Friday, May 17, 2013
I love pictures that capture beautiful moments in time. The cozy warmth of lights pouring forth from a home surrounded by snow draws my heart inside it. The sweetness of babies sleeping whispers reminders of trust and contentment. Elderly couples portrayed in quiet communion, rocking on the porch or helping one another walk slowly along, declares commitment. Lovely as they are, those pictures are not the whole reality. They transport us in spirit to a place that fills the longing of our hearts. Partial realities in pictures bring some joy; partial realities in daily life are deceptions that destroy hope. Considering the deeper truths of pictures helps inspire us to live with whole-ness that will not disappoint ourselves--or others. If you have ever been discouraged by life's deceptions, come, walk with me.
The occupants of snow-covered havens braved the brutal elements before resting inside. The parents of the sweetly sleeping babies sacrificed their own sleep to meet the infants’ needs. The ravages of aging powered the necessity of rest and assisting one another. Sweet moments in time develop from investing ourselves. Our comfortable, 21st century culture tempts us to think that all of life should be the ‘good stuff.’ We mistakenly believe that the mountain top beauties of life are where we are to live. Casual Christianity is one of the deadliest imitations. Social, situational Christianity intent on seeking the blessings of Christ without the reality of Christ is hypocrisy. It does not deliver what it promises; it disillusions those who practice it and those who observe it. Surface Christianity kills.
That is not the example Jesus set. The sweet moments are to be treasured but they are not to be our vision. Christ alone effectively powers lives of purpose and beauty. The One who left the glories of heaven to love rebellious, murderous sinners must be the vision we pursue. There is no disillusionment when looking to Him, and His glory is the light this world so desperately needs. Unlike photos that depict only one dimension of life, Christ reveals deeper and deeper depths of beauty. Allowing His light to penetrate into the depths of our being gives us an integrity that captivates those around us.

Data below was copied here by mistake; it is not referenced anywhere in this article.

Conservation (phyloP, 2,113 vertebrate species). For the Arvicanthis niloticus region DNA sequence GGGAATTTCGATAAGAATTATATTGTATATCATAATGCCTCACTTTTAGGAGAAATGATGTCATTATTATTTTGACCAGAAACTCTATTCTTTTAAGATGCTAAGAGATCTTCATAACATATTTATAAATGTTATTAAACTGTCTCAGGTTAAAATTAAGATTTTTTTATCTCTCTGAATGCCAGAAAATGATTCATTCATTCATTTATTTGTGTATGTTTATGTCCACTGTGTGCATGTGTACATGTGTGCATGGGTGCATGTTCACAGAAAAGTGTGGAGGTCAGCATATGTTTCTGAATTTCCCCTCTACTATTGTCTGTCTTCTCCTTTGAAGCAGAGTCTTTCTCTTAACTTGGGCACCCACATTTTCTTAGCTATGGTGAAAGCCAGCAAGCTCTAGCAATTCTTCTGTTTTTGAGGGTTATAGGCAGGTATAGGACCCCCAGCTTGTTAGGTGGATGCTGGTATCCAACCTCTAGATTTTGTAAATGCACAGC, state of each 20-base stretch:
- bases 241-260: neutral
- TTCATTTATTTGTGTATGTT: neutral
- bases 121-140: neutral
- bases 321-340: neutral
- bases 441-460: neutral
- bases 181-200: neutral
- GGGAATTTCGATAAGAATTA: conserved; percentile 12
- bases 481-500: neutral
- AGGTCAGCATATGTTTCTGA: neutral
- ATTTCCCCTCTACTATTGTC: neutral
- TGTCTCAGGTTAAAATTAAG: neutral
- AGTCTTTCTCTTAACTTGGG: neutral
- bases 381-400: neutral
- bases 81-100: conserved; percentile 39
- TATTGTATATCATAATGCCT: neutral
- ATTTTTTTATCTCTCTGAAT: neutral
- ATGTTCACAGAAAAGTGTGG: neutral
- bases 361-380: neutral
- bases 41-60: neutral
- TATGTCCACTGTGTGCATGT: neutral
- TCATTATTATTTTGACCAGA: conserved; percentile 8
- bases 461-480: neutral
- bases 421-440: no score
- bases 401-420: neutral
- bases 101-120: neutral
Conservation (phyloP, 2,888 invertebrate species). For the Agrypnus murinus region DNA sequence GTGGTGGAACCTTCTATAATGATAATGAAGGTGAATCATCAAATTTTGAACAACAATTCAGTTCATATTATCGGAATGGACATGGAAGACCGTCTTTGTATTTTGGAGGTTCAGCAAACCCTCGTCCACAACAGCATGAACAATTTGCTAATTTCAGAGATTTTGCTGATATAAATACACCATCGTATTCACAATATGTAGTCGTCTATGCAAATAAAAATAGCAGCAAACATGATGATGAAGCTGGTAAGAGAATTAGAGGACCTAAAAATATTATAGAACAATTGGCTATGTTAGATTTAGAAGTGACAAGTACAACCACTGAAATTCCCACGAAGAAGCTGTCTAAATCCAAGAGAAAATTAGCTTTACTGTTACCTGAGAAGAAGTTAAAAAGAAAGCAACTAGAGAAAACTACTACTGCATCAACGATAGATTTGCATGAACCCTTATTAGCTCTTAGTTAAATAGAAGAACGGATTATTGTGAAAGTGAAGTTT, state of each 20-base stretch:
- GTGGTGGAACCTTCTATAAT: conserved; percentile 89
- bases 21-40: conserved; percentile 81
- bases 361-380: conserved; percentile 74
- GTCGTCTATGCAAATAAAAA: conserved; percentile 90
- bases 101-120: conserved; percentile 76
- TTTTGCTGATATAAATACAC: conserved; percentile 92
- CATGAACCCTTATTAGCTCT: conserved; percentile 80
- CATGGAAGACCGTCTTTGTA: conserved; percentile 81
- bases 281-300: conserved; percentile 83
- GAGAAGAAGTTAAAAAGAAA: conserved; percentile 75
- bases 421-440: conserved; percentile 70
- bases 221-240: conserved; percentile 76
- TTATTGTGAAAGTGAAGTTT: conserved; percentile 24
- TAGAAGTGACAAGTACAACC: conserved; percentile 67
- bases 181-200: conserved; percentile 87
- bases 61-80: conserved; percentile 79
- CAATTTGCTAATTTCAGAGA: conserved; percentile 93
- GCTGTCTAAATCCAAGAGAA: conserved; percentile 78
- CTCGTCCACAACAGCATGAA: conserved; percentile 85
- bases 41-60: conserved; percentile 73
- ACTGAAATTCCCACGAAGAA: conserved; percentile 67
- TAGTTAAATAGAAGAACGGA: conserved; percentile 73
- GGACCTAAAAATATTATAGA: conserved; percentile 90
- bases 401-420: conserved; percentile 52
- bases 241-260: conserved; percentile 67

The Light of Christ pierces dark realities. He chose to leave the glories of heaven. He chose to endure rejection and suffering ‘for the joy set before Him.’ Because of His choice, we can choose to live lives that bring eternal joy to others. Just as Christ came to serve this world, we are in the world to serve others--not ourselves, not temporary delights that satisfy ourselves. Gazing at Christ teaches us to choose wise goals for our lives--to endure difficulties with confidence in the One we follow. Truly, what we do with the gift of life in this world becomes the gift we return to the Father. My prayer is for hearts that rejoice in the ‘picture-perfect’ moments because they are gifts of our good and glorious God…and allow the harsher realities to sweetly strengthen their love for the One who braved the path of darkness for us.
Saturday, March 30, 2013
Hello, friends. It has been some time since a post. I am having a wonderful time writing but for others and do not have the option of posting those pieces--or the time to write more. I will be considering what to do with my blogs but wanted to share this with Easter Greetings. May you have a wonderful time rejoicing in the Victory of Easter. with love, Billie Jo
The human body sometimes reacts to great stress with a defensive redirecting of the blood that is known as vasospasm. In these times, blood vessels in the extremities shut down stopping the flow of blood to those areas. Blood-less, life-less cold spreads quickly into the areas affected.
Spiritually we sometimes see a similar phenomenon. Hurts in life cause us to withdraw from the pain. We turn inward and restrict the flow of the Spirit from the outward stresses. Both are human reactions. Both withdraw life. Christ shows us another way.
In the Garden of Gethsemane, Christ faced horrendous distress. He understood the darkness of sin and separation from the Father that was soon to weigh upon Him. Yet in that garden—before any physically struck Him, Christ’s blood flowed out to a dying world. God’s Word tells us great drops of blood dripped as He prayed. Christ sacrificially lived before He died as the Sacrificial Lamb. He looked outward and upward, not inward. His life followed His gaze.
We, as Christians, live because He loved enough to refuse self-focused living. Forsaken by his closest friends, sold-out by a close associate, hated by His Father’s chosen people, Christ had every reason to ‘self-protect.’ Yet He pursued the Father’s purpose and brought life to all who would believe. We can choose to let that same life flow in us and by-pass ‘human reactions.’ Although Christ became human, He did not allow humanity to dictate His life. We must not either.
When a vasospasm incident passes, blood flows back into the afflicted regions with stinging pain. That pain brings life. In our spiritual lives, the pain of conviction brings healing through repentance. Restored to Life, we become vessels of life for others. Let us follow the example of our Savior who, though God, learned obedience through suffering. Jesus came that we might have life and have it more abundantly—let us embrace His purposes!